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+1 vote
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(.a ""), rightfully, throws an IllegalArgumentException without a :phase.

One can consider, however, that this IllegalArgumentException is "compiler-like", while it doesn't seem primarily distinguishable of other IllegalArgumentExceptions that may be thrown in more "runtime-like" situations.

My problem is that, as a tool maker, without such a distinction, all IllegalArgumentExceptions will be given the same treatment, while users would want a more concise treatment (e.g. no stacktraces shown) for compiler-like ones.

  • Is there a recommended way to inspect runtime exceptions for determining if they represent something that, from the user point of view, represents "code that is invalid to begin with"?
    • (this is an informal term to describe runtime exceptions that are compiler-like)
  • Has it been considered to make this easier by e.g. attaching a :cause (or :phase, :ex-data, something) when the Clojure compiler/runtime can reliably do so?

2 Answers

0 votes

I would not consider this to be "code that is invalid to begin with" or compiler-like. It is syntactically valid code. When the member is not recognized it falls back to a reflective call which may fail at runtime. So, you could consider it a "Clojure runtime exception" or something, but we do not have any consistent thing that happens in that case, and there are probably 100s of places like this.

Runtime exceptions are generally not wrapped because we want to flow what was thrown. Throwing some kind of consistent exception from within the Clojure runtime that carried additional info might be useful, but I don't know that that is feasible to change at this point.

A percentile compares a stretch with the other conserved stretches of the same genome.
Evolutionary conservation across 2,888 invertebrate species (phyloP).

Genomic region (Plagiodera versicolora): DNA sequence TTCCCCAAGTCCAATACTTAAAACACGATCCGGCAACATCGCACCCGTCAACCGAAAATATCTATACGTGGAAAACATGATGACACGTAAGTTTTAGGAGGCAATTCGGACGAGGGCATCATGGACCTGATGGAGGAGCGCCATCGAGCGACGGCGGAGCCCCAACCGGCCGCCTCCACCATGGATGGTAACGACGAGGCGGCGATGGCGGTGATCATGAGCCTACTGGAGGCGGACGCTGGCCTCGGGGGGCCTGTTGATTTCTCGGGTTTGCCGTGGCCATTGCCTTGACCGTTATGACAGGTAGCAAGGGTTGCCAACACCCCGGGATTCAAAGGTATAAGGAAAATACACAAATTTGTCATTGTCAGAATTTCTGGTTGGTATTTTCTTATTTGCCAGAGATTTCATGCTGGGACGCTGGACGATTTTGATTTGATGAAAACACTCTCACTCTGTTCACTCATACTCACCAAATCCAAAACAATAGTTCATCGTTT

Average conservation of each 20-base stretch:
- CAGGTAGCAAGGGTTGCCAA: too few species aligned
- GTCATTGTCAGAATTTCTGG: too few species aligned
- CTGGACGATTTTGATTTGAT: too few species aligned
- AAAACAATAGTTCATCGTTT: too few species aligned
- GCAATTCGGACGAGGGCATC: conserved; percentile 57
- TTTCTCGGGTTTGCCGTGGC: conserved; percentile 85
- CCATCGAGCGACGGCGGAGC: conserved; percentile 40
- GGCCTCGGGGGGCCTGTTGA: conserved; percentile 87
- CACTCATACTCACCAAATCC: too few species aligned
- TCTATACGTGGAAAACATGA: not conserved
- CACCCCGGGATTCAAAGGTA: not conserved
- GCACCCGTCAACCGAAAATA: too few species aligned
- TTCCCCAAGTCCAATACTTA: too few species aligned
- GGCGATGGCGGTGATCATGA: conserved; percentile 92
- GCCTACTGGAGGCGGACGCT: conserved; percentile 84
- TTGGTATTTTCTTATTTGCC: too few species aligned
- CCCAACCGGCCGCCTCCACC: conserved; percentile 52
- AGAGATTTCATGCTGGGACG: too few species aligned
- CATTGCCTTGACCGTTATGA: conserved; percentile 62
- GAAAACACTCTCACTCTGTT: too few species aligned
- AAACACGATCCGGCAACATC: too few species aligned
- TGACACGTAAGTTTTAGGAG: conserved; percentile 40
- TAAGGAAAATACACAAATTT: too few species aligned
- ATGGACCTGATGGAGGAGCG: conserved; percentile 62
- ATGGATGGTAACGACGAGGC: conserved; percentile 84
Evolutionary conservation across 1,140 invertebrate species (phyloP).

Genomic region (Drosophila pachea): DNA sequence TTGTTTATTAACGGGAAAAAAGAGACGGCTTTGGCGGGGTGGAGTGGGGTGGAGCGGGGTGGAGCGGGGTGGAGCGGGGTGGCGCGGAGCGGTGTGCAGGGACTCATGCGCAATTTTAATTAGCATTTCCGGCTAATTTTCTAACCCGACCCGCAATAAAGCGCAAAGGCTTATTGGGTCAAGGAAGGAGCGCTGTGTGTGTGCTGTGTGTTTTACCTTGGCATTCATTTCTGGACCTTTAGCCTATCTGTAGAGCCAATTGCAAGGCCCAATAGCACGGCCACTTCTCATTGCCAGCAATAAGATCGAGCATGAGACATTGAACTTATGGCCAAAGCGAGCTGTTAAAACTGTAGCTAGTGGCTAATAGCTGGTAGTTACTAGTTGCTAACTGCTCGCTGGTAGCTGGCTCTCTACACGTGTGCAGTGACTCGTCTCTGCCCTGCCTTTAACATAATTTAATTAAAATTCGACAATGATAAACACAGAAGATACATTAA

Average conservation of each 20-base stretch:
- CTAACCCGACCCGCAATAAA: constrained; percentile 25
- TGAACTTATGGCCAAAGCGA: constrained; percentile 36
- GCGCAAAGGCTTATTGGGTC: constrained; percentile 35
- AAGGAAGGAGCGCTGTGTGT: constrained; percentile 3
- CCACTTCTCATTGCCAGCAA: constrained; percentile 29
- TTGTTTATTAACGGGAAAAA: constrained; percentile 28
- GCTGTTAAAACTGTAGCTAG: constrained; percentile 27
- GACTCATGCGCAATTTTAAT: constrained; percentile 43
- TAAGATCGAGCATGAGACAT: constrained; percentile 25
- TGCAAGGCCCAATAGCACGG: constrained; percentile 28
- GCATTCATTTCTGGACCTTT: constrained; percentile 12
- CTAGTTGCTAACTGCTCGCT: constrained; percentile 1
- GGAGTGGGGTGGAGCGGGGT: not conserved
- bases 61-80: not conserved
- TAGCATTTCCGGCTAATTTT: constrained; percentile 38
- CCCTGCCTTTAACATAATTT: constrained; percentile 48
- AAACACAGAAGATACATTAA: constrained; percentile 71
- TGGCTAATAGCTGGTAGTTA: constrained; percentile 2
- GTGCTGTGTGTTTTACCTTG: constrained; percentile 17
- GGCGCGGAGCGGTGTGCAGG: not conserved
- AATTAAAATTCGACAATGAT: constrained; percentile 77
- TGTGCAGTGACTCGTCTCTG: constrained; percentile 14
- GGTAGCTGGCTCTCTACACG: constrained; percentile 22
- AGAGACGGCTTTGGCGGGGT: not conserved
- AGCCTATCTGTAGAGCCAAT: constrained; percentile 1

> When the member is not recognized it falls back to a reflective call which may fail at runtime.

What about when the type of the object is known at compile time? `(.a "")` feels "compiler-like" to me because we know up front the members on `java.lang.String` and `.a.` isn't one of them. It makes sense to fall back to the reflective call when it's `(.a someObj)`, but in the case of known types, what's gained by falling back on the reflective call?
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This has been provided with the new Uniform qualified method syntax in Clojure 1.12.0-alpha6.

Instead of using (.a ""), use the Class/member syntax. In this case, (String/a ""). This will either compile (indicating that the Clojure compiler found a single method that matches the provided inputs), or it will throw a syntax exception (indicating that it found either 0 matching methods or multiple matching methods).

By only using this syntax, you can be sure that you're always matching against specific methods with no reflection.